March 21, 2018

The transition from February into March usually marks the beginning of the spring melt, incredible snow conditions and, the hustle of ski racers around the province as they race their way through the series. For Banff Alpine, this year is no different.

February brought on Olympic fever with BAR alumina Trevor Philp and Erik Read returning to their old stomping ground before their next adventure: the Olympic Games in PyeongChang. A banner was created and signed by all members of the club from Q18 to FIS, from parents, coaches and old friends. Signs of encouragement and good luck mementos were blanketed across the canvas. In spirit of the special event, and because the Cookie Cup was amongst us, cookies were decorated in Olympic fashion and symbolically awarded to both Read and Philp. Neither Read nor Philp had attended the legendary cookie cup ceremony but relished in the gesture.  “I just love the energy that we’ve been experiencing in this last week that we’ve been up here… Just to see the excitement and the amount of support that the hill is willing to work for us, everyone is wishing us the best for the Olympics, it’s just so cool to see it in the state that’s its in right now” said Philp. Smiles and pictures were exchanged and autographs signed as the beady eyes of children asked for a special moment with their role models, symbolizing a full circle of achievement and development for the Olympic athletes and the club as a whole.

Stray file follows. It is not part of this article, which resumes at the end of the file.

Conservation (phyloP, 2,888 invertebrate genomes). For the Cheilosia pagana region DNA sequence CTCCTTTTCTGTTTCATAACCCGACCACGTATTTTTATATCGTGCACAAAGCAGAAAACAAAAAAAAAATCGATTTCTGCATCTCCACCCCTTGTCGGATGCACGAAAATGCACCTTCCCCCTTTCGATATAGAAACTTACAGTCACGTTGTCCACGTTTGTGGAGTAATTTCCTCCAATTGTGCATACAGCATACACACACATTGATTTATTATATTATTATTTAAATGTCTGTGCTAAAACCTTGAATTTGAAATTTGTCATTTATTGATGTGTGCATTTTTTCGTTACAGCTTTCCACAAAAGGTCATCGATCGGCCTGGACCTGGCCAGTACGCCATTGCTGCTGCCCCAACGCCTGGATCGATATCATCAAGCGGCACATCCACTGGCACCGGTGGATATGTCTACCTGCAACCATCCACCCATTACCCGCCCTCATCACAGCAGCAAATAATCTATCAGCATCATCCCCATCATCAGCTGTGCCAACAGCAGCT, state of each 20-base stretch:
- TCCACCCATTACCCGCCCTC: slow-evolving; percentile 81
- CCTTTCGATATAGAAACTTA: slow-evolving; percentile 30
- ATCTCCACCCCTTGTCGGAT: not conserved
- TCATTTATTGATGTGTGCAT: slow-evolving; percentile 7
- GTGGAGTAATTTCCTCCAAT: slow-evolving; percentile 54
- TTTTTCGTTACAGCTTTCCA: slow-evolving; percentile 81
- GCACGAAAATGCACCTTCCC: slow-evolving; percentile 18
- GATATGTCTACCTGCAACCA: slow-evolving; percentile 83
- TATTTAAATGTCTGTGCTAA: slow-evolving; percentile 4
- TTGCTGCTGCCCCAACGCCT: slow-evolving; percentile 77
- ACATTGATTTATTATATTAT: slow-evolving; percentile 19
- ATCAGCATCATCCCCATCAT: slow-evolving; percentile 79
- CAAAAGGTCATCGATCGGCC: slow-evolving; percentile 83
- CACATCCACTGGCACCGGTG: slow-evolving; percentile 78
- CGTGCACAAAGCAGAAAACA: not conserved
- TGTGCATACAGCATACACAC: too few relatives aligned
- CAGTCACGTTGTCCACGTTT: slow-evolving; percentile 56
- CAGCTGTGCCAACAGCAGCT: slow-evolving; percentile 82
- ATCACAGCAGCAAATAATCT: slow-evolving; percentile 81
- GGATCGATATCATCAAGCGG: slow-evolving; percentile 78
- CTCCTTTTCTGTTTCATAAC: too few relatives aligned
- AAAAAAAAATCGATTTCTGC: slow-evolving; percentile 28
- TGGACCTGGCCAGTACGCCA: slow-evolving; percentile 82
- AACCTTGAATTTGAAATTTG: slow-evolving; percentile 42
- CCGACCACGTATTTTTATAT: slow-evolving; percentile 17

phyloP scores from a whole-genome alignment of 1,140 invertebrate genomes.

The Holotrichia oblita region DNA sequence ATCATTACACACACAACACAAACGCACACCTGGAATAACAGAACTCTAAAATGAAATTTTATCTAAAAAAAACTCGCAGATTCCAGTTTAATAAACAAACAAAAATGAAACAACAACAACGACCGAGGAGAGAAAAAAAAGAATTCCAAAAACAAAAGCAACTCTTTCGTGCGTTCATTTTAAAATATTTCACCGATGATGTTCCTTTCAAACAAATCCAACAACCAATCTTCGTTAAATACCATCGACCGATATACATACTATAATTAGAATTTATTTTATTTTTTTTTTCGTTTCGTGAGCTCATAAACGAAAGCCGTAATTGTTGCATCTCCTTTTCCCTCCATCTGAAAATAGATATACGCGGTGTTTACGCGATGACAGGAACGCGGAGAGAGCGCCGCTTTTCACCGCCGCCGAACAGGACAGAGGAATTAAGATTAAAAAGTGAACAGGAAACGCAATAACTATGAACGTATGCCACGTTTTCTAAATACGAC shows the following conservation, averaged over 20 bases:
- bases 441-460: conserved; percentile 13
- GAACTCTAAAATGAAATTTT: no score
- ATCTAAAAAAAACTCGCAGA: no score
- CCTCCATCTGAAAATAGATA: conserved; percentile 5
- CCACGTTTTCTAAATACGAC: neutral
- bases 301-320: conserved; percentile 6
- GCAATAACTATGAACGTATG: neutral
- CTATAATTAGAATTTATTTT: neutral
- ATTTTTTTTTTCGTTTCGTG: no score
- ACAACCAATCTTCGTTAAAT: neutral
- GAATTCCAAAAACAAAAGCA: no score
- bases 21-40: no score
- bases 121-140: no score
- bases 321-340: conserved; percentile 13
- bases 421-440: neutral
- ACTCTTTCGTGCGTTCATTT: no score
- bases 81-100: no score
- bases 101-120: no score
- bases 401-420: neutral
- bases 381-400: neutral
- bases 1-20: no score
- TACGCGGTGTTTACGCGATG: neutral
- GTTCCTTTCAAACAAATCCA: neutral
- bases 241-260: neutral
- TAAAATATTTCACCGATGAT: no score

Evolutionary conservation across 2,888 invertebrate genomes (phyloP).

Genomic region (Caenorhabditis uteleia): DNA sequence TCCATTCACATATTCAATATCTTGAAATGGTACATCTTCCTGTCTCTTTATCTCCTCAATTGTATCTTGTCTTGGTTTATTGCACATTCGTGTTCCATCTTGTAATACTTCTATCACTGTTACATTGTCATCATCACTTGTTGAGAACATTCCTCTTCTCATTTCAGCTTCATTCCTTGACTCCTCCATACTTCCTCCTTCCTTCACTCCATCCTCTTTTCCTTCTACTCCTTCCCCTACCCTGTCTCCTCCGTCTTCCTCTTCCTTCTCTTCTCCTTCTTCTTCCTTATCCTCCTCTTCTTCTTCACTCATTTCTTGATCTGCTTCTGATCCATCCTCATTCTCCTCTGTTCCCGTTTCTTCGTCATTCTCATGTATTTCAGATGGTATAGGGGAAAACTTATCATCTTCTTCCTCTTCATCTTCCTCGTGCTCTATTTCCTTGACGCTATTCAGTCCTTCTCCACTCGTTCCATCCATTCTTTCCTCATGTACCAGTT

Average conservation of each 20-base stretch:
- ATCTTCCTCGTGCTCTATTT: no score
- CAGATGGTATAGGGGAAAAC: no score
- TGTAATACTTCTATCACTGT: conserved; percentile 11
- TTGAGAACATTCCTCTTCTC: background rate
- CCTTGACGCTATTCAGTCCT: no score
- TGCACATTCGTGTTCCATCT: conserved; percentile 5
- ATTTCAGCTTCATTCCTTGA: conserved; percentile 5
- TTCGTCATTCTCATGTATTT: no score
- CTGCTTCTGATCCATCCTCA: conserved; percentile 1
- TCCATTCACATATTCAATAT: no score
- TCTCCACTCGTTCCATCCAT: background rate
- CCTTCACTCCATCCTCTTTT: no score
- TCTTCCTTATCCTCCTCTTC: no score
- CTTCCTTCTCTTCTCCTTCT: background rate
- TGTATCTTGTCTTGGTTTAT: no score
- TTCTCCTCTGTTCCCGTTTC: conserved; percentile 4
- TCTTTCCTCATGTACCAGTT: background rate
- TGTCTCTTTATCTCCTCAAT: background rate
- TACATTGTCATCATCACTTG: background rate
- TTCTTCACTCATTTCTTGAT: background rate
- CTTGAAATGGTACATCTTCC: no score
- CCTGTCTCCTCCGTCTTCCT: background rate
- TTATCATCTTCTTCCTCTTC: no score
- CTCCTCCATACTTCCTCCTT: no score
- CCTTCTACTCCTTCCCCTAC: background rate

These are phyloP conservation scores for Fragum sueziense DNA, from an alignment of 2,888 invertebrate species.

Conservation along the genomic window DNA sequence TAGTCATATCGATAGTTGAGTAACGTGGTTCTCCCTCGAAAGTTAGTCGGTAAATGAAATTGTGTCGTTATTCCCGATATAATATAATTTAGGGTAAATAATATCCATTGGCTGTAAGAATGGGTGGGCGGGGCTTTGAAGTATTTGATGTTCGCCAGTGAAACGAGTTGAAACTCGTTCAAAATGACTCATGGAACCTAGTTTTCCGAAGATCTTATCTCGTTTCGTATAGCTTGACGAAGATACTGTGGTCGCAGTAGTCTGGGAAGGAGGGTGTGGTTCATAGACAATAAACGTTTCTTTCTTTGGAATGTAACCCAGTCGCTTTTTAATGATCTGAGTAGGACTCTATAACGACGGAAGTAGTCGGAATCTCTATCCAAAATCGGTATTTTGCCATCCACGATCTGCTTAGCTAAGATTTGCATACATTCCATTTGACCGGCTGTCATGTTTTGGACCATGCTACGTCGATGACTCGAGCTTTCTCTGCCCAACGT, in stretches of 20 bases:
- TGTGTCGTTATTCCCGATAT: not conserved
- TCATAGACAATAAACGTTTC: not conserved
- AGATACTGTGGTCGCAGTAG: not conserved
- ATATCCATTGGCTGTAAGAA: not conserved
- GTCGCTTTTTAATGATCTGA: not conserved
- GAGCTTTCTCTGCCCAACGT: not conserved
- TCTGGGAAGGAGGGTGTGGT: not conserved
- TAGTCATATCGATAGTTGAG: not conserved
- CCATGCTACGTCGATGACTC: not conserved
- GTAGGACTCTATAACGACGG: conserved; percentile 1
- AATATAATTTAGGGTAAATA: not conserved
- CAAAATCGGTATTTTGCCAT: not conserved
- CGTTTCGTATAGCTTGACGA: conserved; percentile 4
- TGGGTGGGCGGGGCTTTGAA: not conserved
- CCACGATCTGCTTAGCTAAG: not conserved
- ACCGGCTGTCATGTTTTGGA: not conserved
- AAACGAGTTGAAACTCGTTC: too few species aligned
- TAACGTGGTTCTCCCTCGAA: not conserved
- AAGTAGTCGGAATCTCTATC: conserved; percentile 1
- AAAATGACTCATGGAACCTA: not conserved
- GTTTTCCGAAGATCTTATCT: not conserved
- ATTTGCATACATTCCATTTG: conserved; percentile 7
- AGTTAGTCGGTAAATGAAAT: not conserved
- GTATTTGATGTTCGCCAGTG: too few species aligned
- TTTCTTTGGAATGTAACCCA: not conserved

February also brought brisk weather to the Alberta Winter Games (AWG) hosted by Fort McMurray. Banff Alpine represented Zone 2: Big Country against eight other zones all competing for the provincial title.  However even with temperatures dropping as low as -27 degrees the weather didn’t seem to faze the athletes with BAR placing on the podium and in top 10 in both disciplines.

The athletes soon traded in their burgundy AWG colors for more reasonable temperatures and faster speeds for the U14 Kimberly Speed Camp. The camp takes place over the course of four days on the world cup track. Athletes learn how to generate and control speed in a safe, supervised environment sometimes topping speeds of up to 80km/h. And yes, jumps were included! Athletes are responsible for making their own meals, tuning their own skis and completing school work after each training session, which makes for some interesting life lessons! For example, if the fire alarm goes off in the hotel room, it’s probably too late to save the grilled cheese. Sunscreen is important! If the tuning iron is smoking, then it’s too hot! The dye lines are not the race line and finally, Bon Jovi always rocks the tuning room!

Up next was the March Cookie Cup: Easter Edition. The Cookie Cup has been a tradition for Banff Alpine for the last five years. Athletes from ages 4-12 participated in the club race, all racing their hearts out for a taste of a legendary cookie medal (in Easter themed costumes of course).

In addition to the march madness is the volume of snow Norquay has received over the course of the season. The big chair has been blanketed with pillows of powder more times than we can count! The Sun Shoots have provided endless amount of delightful cheers from all age groups, while Bruno’s Gully has hosted multiple “pro” mogul competitions between many of the athletes and coaches.

Keep a look out for the U12 Caribou Cup hosted by Bow Valley Quickies on March 25 and 25 at Mount Norquay, Bozo Cup on March 31, and U14/U16 Kinder Cup on April 1! All races are for a good cause and it’s an excuse to get out of the city and onto new unexplored terrain!


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